by R. Shamasastry | 1956 | 174,809 words | ISBN-13: 9788171106417
The English translation of Arthashastra, which ascribes itself to the famous Brahman Kautilya (also named Vishnugupta and Chanakya) and dates from the period 321-296 B.C. The topics of the text include internal and foreign affairs, civil, military, commercial, fiscal, judicial, tables of weights, measures of length and divisions of time. Original ...
Hence the (first) three sciences (out of the four) are dependent  for their well-being on the science of government. Daṇḍa, punishment, which alone can procure safety and security of life is, in its turn, dependent on discipline (vinaya).
Discipline is of two kinds: artificial and natural; for, instruction (kriyā) can render only a docile being conformable to the rules of discipline, and not an undocile being (adravya). The study of sciences can tame only those who are possessed of such mental faculties as obedience, hearing, grasping, retentive memory, discrimination, inference, and deliberation, but not others devoid of such faculties.
Sciences shall be studied and their precepts strictly observed under the authority of specialist teachers.
Plaving undergone the ceremony of tonsure, the student shall learn the alphabet (lipi) and arithmetic. After investiture with sacred thread, he shall study the triple Vedas, the science of Ānvīkṣakī under teachers of acknowledged authority (śiṣṭa), the science of Vārtā under government superintendents, and the science of Daṇḍanīti under theoretical and practical politicians (vaktṛprayoktṛbhya [vaktṛ-prayoktṛ]).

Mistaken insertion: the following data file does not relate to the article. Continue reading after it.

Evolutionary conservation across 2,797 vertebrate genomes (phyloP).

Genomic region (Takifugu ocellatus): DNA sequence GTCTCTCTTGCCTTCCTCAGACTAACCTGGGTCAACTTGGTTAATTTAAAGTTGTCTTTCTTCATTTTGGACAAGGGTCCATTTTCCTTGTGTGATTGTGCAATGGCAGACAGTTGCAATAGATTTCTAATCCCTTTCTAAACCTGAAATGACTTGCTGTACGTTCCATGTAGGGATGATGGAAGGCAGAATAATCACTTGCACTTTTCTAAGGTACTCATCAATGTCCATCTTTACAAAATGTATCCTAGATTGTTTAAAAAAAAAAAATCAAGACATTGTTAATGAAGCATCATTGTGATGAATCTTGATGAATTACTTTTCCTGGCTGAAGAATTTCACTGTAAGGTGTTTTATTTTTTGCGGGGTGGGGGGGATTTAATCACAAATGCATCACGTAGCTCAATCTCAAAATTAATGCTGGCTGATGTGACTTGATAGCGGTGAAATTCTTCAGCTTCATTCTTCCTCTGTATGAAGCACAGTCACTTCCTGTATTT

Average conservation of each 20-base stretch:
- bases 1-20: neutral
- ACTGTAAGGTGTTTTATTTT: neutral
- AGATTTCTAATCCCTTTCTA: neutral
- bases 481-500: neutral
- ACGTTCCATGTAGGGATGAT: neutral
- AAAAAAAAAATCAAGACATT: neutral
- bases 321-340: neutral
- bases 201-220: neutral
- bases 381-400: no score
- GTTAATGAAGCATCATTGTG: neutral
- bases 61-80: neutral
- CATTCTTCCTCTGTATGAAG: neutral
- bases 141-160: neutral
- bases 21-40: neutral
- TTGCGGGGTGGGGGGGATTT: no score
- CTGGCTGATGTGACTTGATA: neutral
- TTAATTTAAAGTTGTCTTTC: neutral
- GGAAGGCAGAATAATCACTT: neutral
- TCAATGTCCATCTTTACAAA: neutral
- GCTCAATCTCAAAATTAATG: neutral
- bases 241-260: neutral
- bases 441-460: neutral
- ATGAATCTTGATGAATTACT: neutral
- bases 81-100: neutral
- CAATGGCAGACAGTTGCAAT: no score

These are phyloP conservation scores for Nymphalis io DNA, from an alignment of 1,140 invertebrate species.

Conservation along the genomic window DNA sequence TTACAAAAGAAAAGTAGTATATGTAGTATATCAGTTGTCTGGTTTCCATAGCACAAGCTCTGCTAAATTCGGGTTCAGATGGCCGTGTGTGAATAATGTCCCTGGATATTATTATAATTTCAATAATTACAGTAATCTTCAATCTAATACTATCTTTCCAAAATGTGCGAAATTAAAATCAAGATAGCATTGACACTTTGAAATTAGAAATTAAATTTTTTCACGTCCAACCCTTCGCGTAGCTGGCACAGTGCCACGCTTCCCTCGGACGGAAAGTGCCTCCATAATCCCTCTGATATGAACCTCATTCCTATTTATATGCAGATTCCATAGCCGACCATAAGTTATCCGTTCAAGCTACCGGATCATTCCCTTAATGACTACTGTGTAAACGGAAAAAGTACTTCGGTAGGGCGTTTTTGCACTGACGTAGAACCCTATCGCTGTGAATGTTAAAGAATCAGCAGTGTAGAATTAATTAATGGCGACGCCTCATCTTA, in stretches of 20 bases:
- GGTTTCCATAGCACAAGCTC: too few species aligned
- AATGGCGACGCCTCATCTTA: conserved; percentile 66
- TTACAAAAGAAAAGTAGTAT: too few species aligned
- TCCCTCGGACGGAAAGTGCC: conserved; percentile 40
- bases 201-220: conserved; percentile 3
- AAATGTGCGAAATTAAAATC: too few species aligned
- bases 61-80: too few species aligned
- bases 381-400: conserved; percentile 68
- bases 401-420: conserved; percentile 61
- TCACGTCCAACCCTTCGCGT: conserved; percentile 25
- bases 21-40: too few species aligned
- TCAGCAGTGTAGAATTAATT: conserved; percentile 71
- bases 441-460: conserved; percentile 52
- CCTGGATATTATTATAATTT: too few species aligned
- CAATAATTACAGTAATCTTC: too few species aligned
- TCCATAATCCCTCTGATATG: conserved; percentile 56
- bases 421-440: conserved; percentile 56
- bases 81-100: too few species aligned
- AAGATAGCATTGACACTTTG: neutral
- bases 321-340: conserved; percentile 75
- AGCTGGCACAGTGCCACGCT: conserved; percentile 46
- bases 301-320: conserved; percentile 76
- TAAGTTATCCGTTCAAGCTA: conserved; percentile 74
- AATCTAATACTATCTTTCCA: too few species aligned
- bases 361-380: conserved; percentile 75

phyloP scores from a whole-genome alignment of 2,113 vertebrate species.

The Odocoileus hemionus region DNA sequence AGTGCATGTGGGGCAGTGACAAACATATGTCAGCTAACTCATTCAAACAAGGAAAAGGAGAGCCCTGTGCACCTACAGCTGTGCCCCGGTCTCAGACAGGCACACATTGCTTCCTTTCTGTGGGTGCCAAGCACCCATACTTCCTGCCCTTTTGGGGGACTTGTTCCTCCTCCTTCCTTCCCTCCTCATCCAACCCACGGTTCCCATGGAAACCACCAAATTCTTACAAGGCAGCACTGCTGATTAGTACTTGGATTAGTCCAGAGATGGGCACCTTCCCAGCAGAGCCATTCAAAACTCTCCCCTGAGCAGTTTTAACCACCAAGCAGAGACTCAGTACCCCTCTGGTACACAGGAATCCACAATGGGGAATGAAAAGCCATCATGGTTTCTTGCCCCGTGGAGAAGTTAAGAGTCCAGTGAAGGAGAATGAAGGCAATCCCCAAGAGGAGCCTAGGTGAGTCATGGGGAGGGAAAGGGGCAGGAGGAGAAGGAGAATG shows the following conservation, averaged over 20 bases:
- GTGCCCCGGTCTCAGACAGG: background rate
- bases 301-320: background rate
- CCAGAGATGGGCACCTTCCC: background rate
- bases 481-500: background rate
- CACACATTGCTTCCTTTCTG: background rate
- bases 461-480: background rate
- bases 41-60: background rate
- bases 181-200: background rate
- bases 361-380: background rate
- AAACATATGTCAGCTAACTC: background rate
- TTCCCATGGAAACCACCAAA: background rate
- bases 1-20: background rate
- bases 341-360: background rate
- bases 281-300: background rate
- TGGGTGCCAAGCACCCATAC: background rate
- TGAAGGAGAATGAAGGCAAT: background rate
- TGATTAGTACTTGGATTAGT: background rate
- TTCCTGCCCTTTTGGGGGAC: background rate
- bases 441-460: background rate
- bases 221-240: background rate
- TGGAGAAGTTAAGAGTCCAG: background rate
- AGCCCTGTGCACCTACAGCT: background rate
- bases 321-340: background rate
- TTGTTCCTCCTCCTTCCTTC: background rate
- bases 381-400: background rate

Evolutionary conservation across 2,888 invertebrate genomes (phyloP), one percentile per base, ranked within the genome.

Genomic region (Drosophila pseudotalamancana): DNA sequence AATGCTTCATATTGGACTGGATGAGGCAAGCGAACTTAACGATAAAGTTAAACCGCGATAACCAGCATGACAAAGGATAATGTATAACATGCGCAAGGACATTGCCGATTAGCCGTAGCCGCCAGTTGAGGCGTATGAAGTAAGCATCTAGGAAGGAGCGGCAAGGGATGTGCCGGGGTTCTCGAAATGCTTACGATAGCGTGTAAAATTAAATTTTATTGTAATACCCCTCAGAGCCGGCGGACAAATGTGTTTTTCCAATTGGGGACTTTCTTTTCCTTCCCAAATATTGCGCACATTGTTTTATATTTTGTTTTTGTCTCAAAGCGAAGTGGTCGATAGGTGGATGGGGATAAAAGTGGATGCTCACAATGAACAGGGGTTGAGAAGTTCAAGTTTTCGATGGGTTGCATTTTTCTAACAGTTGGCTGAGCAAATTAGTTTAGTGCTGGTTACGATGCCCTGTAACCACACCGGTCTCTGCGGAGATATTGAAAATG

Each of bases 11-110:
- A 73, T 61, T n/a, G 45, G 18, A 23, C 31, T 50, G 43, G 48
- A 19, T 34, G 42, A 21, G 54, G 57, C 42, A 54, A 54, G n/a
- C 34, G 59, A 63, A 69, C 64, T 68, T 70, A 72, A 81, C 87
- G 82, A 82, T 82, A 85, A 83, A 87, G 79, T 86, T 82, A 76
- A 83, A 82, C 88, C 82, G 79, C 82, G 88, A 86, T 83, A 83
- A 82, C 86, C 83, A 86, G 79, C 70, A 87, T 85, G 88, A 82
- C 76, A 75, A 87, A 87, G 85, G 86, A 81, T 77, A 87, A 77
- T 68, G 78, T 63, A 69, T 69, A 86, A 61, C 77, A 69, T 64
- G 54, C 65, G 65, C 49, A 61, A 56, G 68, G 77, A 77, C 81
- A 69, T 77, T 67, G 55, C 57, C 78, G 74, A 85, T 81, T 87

He (the prince) shall observe celibacy till he becomes sixteen years old. Then he shall observe the ceremony of tonsure (godāna) and marry.
In view of maintaining efficient discipline, He shall ever and invariably keep company with aged professors of sciences, in whom alone discipline has its firm root.
He shall spend the forenoon in receiving lessons in military arts concerning elephants, horses, chariots, and weapons, and the afternoon in hearing the Itihāsa.
During the rest of the day and night, he shall not only receive new lessons and revise old lessons, but also hear over and again what has not been clearly understood.
For from hearing (śruta) ensues knowledge; from knowledge steady application (yoga) is possible; and from application self-possession (ātmavattā) is possible. This is what is meant by efficiency of learning (vidyāsāmarthya).
The king who is well educated and disciplined In sciences,
 devoted to good government of his subjects, and bent on doing good to all people will enjoy the earth unopposed.
[Thus ends Chapter V, “Association with the Aged,” in Book I, “Concerning Discipline” of the Arthaśāstra of Kauṭilya.]
Footnotes and references:
See Chap. II, Book I.
See Chap. II, Book I.
See Chap. IV, Book I.
Ka. I, 39-60.
See Chap. III, Book I.